Without meaningful media coverage of the US election, we don’t really know what Venezuelans think of the candidates. But based on conversation, my impression is that Hillary is perceived as a boring person, lacking character and the capacity to lead, while Trump is seen as a lout who isn’t afraid to say what he thinks. People think he’s a strongman type, capable of launching the postmodern rendition of Teddy Roosevelt’s politica del garrote – Big Stick politics.

A world power, weakened

These are liquid times, as the Polish sociologist Zygmunt Bauman tells us, and one can understand how true that statement is when a world power like the US has shifted from world domination to debates on the global governance on issues related to climate change, drug trafficking, and poverty.

Even from here, it’s clear that the US has changed. The presidential debate in the United States seems to be swinging between two extremes, from the excesses of Hillary Clinton to those of Donald Trump. There’s the mudslinging over the candidates’ personal affairs, and how they’re struggling to convey a message of hope in this complex moment for the world.

If anything about it is getting Venezuelan attention right now, it’s just how sad the US electoral season has been.

We can tell this year is far removed from traditional campaign dynamics. For example, for the first time in the US, there is a candidate who’s truly anti-party (though he is running under the banner of a party), who doesn’t respond to the establishment. That’s noteworthy, because Venezuelans are accustomed to American politicians who show commitment to the Washington way.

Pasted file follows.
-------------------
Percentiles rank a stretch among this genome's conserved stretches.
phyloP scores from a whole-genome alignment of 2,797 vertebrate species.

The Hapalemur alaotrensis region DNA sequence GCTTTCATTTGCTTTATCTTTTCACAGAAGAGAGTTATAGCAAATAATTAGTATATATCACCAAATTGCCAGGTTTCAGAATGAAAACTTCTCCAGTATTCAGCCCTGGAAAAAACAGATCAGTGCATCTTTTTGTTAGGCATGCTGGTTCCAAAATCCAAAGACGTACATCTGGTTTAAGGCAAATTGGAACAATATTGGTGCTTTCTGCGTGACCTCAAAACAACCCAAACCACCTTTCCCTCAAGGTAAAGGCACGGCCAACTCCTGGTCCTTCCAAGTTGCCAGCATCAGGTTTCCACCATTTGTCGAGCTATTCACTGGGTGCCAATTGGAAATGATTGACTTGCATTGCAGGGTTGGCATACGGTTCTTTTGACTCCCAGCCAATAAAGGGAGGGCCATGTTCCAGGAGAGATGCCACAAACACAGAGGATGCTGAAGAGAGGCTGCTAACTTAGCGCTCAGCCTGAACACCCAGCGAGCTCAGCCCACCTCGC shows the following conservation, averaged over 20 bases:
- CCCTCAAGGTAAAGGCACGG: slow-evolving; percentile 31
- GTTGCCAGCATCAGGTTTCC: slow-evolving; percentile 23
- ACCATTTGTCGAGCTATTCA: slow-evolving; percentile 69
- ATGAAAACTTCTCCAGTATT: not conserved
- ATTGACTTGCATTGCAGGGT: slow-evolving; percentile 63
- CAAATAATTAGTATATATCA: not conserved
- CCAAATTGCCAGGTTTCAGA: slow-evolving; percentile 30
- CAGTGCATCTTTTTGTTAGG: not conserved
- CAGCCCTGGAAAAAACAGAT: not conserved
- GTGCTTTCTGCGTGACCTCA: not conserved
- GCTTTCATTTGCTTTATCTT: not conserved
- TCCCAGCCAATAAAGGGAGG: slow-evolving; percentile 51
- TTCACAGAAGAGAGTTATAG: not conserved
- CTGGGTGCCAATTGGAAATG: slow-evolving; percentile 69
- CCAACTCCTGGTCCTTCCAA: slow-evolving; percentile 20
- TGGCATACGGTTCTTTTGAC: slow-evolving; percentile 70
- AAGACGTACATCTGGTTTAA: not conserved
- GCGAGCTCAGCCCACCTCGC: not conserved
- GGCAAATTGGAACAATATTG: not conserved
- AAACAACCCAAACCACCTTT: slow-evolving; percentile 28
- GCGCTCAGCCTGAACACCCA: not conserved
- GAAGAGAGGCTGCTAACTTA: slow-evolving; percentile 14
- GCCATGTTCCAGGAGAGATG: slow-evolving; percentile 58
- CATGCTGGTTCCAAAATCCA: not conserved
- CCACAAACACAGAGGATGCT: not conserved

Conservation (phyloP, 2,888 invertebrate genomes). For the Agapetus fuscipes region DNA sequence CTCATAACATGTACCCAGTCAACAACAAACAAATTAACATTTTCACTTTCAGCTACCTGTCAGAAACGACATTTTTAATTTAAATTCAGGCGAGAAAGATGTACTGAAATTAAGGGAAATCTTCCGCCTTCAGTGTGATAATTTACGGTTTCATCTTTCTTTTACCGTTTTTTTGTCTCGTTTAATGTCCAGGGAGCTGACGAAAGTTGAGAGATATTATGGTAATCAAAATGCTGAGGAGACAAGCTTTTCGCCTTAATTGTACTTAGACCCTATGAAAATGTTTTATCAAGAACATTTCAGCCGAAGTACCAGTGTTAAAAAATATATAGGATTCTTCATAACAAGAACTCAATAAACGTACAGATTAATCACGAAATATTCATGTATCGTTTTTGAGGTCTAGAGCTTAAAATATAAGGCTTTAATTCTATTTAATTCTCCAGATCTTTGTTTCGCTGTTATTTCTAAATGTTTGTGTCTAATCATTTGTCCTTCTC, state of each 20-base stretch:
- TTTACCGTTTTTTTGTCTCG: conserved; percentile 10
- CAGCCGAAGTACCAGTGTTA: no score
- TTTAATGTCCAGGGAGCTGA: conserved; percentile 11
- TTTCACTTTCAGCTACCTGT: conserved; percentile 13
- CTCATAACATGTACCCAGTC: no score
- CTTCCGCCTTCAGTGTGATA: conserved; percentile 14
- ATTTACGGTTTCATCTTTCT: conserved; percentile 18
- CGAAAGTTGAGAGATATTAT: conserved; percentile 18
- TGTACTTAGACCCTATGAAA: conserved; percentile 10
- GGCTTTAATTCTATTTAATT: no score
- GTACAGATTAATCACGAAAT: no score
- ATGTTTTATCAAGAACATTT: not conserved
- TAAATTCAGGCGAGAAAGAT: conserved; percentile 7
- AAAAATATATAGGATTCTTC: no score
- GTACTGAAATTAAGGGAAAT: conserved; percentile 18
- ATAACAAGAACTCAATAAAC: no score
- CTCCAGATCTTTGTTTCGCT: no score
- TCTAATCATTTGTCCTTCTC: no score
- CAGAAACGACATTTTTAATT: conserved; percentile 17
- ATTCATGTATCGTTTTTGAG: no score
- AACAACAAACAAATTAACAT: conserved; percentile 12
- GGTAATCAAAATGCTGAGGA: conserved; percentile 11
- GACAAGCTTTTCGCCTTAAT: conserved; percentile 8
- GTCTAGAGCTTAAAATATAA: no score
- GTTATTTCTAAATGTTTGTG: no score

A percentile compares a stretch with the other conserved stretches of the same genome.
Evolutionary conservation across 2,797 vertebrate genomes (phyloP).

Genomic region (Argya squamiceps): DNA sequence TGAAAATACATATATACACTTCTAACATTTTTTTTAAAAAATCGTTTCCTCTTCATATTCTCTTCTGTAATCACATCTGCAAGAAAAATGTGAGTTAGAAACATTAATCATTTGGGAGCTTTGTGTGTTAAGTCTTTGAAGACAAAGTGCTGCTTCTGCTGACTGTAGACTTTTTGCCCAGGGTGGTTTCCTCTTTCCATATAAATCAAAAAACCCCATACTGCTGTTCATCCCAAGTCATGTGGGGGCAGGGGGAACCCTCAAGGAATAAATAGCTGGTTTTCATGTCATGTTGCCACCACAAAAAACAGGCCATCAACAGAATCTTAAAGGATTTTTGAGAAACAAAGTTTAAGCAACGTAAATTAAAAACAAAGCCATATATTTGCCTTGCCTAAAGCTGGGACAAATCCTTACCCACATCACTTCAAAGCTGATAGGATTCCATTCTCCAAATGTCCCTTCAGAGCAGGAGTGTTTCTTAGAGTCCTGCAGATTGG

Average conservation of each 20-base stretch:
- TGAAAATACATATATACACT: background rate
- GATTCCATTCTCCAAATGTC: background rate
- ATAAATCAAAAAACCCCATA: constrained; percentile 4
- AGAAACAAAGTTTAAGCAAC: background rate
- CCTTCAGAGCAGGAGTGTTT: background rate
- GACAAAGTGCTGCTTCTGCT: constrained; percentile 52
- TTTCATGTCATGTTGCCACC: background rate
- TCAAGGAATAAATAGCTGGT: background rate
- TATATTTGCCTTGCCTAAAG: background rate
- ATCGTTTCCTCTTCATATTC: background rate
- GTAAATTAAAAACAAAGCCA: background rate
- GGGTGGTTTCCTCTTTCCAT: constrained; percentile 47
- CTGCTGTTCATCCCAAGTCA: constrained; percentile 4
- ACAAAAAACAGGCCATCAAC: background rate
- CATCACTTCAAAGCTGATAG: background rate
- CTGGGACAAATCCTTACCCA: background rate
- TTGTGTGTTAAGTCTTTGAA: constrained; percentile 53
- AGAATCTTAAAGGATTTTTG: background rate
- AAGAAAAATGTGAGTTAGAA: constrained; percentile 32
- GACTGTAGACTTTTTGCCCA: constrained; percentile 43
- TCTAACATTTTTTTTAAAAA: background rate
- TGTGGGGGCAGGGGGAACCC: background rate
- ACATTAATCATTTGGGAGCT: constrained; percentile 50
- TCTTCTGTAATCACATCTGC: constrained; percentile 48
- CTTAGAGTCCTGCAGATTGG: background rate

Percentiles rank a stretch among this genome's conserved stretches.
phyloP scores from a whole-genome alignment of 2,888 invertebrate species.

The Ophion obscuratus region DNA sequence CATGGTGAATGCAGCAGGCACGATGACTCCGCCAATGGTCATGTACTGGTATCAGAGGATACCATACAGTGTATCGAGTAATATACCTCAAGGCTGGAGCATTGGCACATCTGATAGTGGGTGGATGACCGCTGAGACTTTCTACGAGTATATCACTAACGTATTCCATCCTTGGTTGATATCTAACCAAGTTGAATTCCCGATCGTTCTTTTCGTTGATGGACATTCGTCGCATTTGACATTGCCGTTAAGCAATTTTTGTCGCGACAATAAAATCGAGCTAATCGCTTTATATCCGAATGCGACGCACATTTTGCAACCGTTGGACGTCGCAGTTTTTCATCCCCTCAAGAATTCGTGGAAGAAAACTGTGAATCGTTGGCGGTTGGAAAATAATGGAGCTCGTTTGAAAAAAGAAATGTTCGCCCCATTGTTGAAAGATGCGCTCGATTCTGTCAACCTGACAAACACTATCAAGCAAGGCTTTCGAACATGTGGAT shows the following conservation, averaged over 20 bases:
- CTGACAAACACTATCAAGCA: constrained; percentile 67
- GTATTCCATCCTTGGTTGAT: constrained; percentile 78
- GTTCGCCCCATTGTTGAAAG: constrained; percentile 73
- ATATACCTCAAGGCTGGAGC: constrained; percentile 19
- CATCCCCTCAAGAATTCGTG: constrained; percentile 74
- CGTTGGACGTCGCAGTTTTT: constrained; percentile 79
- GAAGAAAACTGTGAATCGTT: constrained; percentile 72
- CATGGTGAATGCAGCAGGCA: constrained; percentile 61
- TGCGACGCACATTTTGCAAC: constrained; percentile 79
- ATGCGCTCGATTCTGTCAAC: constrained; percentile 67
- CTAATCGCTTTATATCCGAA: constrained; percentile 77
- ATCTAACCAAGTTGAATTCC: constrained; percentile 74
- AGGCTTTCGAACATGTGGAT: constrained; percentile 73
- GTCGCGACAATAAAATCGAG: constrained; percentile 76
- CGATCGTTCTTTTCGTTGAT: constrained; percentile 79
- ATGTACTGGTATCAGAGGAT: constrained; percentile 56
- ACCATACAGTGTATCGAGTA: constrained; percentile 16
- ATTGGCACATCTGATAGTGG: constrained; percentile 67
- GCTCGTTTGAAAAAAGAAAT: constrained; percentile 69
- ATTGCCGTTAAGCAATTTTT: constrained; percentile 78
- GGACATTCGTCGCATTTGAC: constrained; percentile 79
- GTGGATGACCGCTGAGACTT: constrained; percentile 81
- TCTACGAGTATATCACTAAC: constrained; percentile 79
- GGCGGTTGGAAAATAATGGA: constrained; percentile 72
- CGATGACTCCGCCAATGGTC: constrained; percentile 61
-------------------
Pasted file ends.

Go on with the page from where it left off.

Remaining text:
Even to those not paying much attention, the US electoral season’s lack of ideas has been noteworthy. Rick Wilking/Reuters

We’re also interested by the lack of ideas in this presidential race. Clinton and Trump are playing with emotions. This frivolisation of politics in one of the world’s great powers indicates an important and symbolic weakening of democracy, both in the US and worldwide.

Echoes of a Latin American strongman

But the worst thing about this election, far more so than Clinton’s email scandals, is – and I say this with a shudder – Trump’s similarity to Hugo Chavez.

Trump’s brazen, loudmouth way of arguing, and the garrulousness with which he attacks his opponents and criticises everyone else, is uncomfortably similar to the openly rabble-rousing populism of Hugo Chavez. It’s the approach Chavez used to win election in the late 1990s.

The plethora of Trump-Chavez comparisons this season has elicited some backlash. To be clear, I am not saying that the two represent the same political perspective – but there’s no doubt on the question of style.

Both Trump and Chavez have appealed to the aspirations and fears of their electorates, playing with ambitions, hopes and demands of vindication. Neither cared at all what other people say.

Both also represent a manifestation of populism that emerges when a weakened political system has ceased to satisfy the reasonable demands of a country’s poorest, most excluded citizens. When politics fails to adapt to accommodate them, old symbols lose meaning.

Chavez sought to change politics in order to break the existing political order, and now, in the post-Chavez world, Venezuela is living through a kind of horrible magical realism of political rupture and scarcity. The US is experiencing its own magical reality now, too – but in Trump’s hands, it’s one borne of excesses.